No it doesn’t; it implies that Our Lord willed that the fruits of His perfect work—the Redemption—be applied to the passing generations by a visible, ritual sacrifice, as the nature of man requires.

“but a priest is only a 'priest' because he is involved in sacrificial atoning works decreed by God”

Of course. But what Mr. N fails to understand is that Our Lord is capable of using other people as instruments through whom to offer anew the perfect sacrificial atoning work of Our Lord on the Holy Cross, albeit by a different manner of offering (unbloodly rather than bloody).

“And you're STILL avoiding using the bible as the authority”

Okay, so let’s take the Bible as our authority. Mr. N needs to prove from it that all of God’s Revelation to the Apostles is contained therein. He will be unable to do so (and I’d be happy to refute whatever proof-texts he supplies to the contrary), so he needs to prove why private judgment is better ‘mechanism’, so to speak, for Christians to attain the correct interpretation of the Bible and to stay unified in that correct interpretation than authoritative interpretation is. He will also be unable to do so, as is clear from consideration of the following theses:

Thesis 1: It is not feasible for the ordinary individual to come to the correct understanding of the truths contained in the Deposit of Faith by his personal interpretation of the Bible.
Proof: Even supposing that it were possible for people to interpret the Bible correctly without the aid of an earthly authority, people would still need extensive and intensive training and education in the relevant scholarly disciplines—at least to university level—in order to do so. But most people do have the time, opportunity, resources or aptitude necessary to acquire the requisite learning.

One remedy for this situation might be for the more learned believers to assist the less learned believers to come to know the truth. But those more learned believers would need to speak with authority (indeed, with God’s authority), otherwise the less learned believers could never have the certainty of Faith as to what is true and false doctrine. This brings us to the following corollary to Thesis 1:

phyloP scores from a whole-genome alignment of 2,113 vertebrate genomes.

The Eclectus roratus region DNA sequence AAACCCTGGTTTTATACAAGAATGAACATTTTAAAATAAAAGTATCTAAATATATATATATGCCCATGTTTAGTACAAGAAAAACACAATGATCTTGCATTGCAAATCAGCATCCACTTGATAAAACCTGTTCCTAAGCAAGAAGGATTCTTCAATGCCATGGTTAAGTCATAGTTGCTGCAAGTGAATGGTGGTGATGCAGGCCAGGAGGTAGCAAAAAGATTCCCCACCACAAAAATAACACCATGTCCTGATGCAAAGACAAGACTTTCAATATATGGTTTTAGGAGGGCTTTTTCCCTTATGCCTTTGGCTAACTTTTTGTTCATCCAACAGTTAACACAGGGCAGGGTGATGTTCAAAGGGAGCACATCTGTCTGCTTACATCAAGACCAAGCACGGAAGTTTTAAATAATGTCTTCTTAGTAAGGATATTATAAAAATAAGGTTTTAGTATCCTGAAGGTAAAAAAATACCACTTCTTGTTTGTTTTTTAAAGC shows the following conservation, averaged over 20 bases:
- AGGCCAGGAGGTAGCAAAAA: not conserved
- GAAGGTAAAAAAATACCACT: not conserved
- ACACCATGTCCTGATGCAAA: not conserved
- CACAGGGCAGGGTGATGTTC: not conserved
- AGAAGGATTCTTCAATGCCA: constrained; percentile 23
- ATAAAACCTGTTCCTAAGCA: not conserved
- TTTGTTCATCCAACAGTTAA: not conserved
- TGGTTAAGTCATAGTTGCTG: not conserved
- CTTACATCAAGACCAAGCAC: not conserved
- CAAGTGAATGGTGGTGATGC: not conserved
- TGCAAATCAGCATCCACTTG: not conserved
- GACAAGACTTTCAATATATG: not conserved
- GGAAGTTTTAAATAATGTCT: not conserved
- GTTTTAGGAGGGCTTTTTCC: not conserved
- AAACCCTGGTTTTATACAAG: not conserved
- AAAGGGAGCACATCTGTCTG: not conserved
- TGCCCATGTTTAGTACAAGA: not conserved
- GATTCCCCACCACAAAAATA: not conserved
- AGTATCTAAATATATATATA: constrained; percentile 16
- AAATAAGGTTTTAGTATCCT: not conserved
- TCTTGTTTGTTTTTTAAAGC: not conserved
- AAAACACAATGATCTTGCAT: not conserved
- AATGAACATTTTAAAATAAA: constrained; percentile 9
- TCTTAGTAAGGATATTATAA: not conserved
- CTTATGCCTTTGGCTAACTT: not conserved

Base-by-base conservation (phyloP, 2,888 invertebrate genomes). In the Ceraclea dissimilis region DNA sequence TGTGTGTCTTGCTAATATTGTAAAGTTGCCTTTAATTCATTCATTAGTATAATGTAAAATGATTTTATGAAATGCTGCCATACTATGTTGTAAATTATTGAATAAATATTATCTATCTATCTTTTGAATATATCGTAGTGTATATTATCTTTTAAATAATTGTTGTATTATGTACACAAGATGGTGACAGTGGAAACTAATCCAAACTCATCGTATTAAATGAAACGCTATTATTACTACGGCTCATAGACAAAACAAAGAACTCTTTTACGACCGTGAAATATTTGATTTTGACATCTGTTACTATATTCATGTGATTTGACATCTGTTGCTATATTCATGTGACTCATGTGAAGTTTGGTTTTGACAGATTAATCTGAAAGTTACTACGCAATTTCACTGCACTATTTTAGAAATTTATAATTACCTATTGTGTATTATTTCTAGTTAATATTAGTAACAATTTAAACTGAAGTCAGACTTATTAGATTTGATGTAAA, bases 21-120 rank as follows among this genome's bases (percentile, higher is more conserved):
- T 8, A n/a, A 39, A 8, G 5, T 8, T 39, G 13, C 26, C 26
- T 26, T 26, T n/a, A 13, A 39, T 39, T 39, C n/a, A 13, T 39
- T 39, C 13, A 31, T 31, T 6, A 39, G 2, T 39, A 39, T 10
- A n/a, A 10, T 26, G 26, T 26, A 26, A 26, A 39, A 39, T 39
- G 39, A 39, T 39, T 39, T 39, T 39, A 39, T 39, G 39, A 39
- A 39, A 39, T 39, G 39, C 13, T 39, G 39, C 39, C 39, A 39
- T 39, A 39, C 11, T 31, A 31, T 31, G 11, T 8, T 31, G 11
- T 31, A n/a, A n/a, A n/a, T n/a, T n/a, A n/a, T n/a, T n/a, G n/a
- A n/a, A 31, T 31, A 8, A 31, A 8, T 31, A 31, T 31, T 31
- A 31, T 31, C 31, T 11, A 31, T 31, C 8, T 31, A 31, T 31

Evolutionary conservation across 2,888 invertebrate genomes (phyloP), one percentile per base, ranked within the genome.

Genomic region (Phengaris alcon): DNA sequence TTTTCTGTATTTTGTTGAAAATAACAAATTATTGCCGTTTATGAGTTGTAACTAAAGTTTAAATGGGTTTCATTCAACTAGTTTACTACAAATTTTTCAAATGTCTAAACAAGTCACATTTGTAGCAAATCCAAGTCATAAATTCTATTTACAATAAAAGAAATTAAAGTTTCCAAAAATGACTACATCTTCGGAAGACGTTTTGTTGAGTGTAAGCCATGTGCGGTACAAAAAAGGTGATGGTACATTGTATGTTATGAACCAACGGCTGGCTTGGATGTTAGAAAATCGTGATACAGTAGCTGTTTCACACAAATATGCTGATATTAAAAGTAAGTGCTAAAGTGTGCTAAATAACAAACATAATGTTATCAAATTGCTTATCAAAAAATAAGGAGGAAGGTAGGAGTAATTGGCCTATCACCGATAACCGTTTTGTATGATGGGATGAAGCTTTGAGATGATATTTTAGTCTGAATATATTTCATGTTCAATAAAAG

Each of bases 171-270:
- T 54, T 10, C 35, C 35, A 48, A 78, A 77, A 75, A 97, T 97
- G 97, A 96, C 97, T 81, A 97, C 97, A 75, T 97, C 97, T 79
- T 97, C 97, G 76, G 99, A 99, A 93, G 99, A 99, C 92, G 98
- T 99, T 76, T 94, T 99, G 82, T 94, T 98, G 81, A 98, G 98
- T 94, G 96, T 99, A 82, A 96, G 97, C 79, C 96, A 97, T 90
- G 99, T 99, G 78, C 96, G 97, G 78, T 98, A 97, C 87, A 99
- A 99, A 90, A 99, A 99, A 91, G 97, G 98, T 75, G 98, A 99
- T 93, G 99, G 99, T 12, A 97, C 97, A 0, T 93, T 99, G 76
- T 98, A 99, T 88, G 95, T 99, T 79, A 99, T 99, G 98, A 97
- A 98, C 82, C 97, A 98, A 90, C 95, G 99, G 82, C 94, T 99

Corollary: If Our Lord wanted His followers to know the True Faith and stay united in it then He would have established an institutional authority capable of ruling irreformably and infallibly on doctrinal questions.

Thesis 2: Even if we were all extraordinary individuals, highly intelligent, fluent in Classical Hebrew, Classical Greek and Latin, and with university-level training in all the scholarly disciplines involved in interpreting the Bible, we would not be able to come to agreement as to which doctrines are contained in the Deposit of Faith and which are errors.
Proof: One need only look at how many learned men disagree as to the correct interpretation of the Bible. (How many tens of thousands of Protestant sects are there as of December 31, 2009?)
Corollary: As for Thesis 1.

Now what I’ve written so far just deals with the difficulty of interpreting the Bible once one knows what the Canon of the Bible is. But the other problem with sola Scriptura is knowing what Scripture is in the first place; Mr. N has an infallible book (with which I agree, of course—the Bible is infallible, but the private interpretation of it by any old layman is not) but no infallible contents page, so to speak. Sola Scriptura is, for these reasons and, no doubt, many others, completely untenable.

“'Unwritten word of God' is just an obfuscation. Now, I know that there are infinite mysteries within the knowledge of God still unknown to us””

Mr. N appears not to understand what Catholics mean by what he calls the ‘unwritten Word of God’. What we mean is that the Apostles and Evangelists did not transmit to posterity all that which Our Lord and the Holy Ghost revealed to them by writing; they transmitted some of it by writing (that’s the New Testament) and some of it orally, which subsequent generations wrote down. (And, lacking a proof from Mr. N of sola Scriptura or a disproof of the assertion that the Church and the earthly Vicar of her Head speak with that Head’s authority, there is no reason to suppose otherwise.) So we are talking about what was revealed but not written down by the Apostles and Evangelists (or their respective amanuenses) themselves, but Mr. N seems to talk about what was not revealed at all, talking about how he “know[s] that there are infinite mysteries within the knowledge of God still unknown to us”.

“The Word of God MUST trump the church in such situations, otherwise it will all unravel for Christendom very quickly.”

This statement is almost laughable; it was precisely when private judgment and sola Scripura most boldly reared their ugly heads—i.e. the time of the Protestant Revolt—that Christendom began to unravel, and quickly. (And continues to do so—Protestant sects multiply every year.)

“You can't claim something has more value and/or authority than the thing that first gives it value and/or authority.”

We don’t; we merely claim that the Church speaks with God’s authority, the same authority with which the Bible was given us by those who received God’s dictation.

“And do you really believe that "having a laugh" is not allowed?!? Or drinking alcohol? That's just silly”

Yet some Protestants believe that the Bible forbids us to partake of alcohol, do they not?

“Do you believe that the Protestant churches are part of the Church of Jesus Christ?”

No, I do not and they are not. They neither have nor even claim tacit consent from the Roman Pontiff in their establishment, and neither have nor claim Apostolic succession from churches which were established with the at-least-tacit consent of the Roman Pontiff.


Message 2: